What a clinic can do

This balanced report from the USA Lifespan Lyme Disease Clinic (LDC) has a description of difficulties faced by Lyme disease patients that many in the UK will recognise. The authors have looked back at records of patients who attended the clinic during 2018.

It is fairly clear that most of the patients studied had come to the clinic more or less in desperation. Over one third had had symptoms for more than 2 years and most had already had some antibiotic treatment, either for definite or presumed Lyme disease.

“Many patients have had antagonistic interactions with the healthcare system and are resentful that their symptoms have not been validated by the medical community. Many of our patients describe what has been reported in the literature including confronting “dismissive” and “condescending” attitudes towards their condition by other providers.”

Some of the patients attending this clinic may well not have had Lyme disease, but some certainly had. 37% of the patients with symptoms for more than 6 months had had a CDC positive IgG Western Blot test for Lyme disease.

The main symptoms are listed, with fatigue and joint pain or swelling most frequent. This is North American Lyme disease, and joint pain will be more common over there, whereas in Europe it is more likely to be nerve and/or muscle pain. Interestingly, on fatigue, the authors say

“Patients at LDC report fatigue symptoms that are worse than had been reported among patients with cancer and chronic pain. As with chronic fatigue syndrome (CFS), initial qualitative narratives from LDC patients suggest that there may be a complex relationship between physical activity and fatigue. For example, when patients resume their level of exercise prior to their “Chronic Lyme,” they often report “hitting the wall” and experiencing increased symptoms of fatigue.”

Where have you heard this recently? In reports about Long Covid.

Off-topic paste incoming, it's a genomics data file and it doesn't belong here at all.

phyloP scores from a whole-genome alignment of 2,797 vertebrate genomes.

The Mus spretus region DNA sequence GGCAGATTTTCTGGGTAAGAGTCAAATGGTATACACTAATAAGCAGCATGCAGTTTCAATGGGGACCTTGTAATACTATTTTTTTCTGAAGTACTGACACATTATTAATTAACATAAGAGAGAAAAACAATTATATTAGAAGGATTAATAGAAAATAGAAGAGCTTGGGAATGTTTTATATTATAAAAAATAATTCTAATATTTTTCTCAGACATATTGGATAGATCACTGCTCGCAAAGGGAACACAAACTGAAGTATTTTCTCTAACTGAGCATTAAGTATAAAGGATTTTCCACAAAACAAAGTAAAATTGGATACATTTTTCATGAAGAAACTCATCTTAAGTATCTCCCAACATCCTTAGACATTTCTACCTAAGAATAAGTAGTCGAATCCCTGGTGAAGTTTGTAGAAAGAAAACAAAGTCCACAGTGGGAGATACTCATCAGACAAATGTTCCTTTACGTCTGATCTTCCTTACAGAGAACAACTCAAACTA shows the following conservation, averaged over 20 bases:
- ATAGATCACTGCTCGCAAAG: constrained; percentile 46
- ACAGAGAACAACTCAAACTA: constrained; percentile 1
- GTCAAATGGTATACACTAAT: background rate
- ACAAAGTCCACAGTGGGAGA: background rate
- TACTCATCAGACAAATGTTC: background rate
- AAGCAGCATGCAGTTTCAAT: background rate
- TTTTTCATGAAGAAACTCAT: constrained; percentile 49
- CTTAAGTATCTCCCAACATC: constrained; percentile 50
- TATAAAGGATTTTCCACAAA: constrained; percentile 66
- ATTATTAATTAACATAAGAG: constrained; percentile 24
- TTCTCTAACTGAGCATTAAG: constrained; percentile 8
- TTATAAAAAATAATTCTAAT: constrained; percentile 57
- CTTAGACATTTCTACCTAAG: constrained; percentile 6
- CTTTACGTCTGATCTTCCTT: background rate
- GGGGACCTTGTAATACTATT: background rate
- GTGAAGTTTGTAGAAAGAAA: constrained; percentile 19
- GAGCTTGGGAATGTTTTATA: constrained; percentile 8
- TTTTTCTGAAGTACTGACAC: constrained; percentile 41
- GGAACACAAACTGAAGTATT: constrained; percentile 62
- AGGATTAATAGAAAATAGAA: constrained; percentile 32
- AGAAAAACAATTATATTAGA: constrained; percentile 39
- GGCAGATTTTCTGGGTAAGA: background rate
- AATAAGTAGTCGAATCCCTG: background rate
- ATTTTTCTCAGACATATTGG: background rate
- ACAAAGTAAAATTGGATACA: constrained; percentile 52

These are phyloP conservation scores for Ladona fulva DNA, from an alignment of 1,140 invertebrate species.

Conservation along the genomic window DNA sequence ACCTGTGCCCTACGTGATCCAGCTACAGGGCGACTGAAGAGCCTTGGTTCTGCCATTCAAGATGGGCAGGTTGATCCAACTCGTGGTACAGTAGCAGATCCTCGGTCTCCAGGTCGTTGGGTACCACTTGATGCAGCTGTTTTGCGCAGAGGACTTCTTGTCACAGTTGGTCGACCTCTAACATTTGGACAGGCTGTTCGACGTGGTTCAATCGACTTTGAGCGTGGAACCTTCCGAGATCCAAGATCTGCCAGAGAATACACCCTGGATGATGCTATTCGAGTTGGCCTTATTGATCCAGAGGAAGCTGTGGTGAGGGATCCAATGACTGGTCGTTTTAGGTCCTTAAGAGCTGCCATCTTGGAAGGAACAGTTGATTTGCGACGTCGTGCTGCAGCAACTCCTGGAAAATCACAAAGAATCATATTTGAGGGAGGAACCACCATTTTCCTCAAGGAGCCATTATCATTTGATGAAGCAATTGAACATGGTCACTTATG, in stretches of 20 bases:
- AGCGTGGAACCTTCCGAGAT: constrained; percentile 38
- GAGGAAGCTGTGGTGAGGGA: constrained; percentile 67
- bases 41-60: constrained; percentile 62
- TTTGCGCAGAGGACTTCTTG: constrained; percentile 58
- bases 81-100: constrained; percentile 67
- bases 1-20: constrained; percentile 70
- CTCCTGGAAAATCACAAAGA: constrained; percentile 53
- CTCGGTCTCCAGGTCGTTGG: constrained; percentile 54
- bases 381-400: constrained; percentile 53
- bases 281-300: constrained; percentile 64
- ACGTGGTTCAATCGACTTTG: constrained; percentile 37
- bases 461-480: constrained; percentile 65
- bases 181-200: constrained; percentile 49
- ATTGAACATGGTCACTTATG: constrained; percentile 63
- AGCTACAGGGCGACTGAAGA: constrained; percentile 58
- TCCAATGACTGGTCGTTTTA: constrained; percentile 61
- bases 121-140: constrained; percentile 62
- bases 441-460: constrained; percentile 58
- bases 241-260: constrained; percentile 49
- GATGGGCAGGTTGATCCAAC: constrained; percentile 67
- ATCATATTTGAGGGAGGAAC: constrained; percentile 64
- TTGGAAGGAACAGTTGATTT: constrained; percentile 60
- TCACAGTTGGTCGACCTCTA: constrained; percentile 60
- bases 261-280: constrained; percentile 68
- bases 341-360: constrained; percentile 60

The clinic focuses on listening to the patient and also considering other conditions and illnesses that might be causing some symptoms. Thought is then given to trying to find solutions to provide symptom relief for the individual.

The report makes clear that although we don’t yet have the answers, acknowledging the impact of illness and practising patient-centred care is important. The report concludes:

“In the midst of conflicting information and controversy in best practices for the treatment and management of Lyme disease, it is important for patients to have access to reliable information and treatment options for acute and ongoing symptoms. Meanwhile, the Lyme-treating community should continue to learn from ongoing experience.”

We in LDA will continue to work towards establishment of a UK specialist clinic, so that our health professionals can start to gather data and, critically, learn something about the legacy that significant numbers of Lyme disease patients try to cope with.

We made a start last year, see this photo from our workshop with doctors, researchers and patients, starting to define what a clinic could look like.

This was in November 2019, just before Covid-19 struck, and we will return to this when healthcare staff are less preoccupied with the pandemic.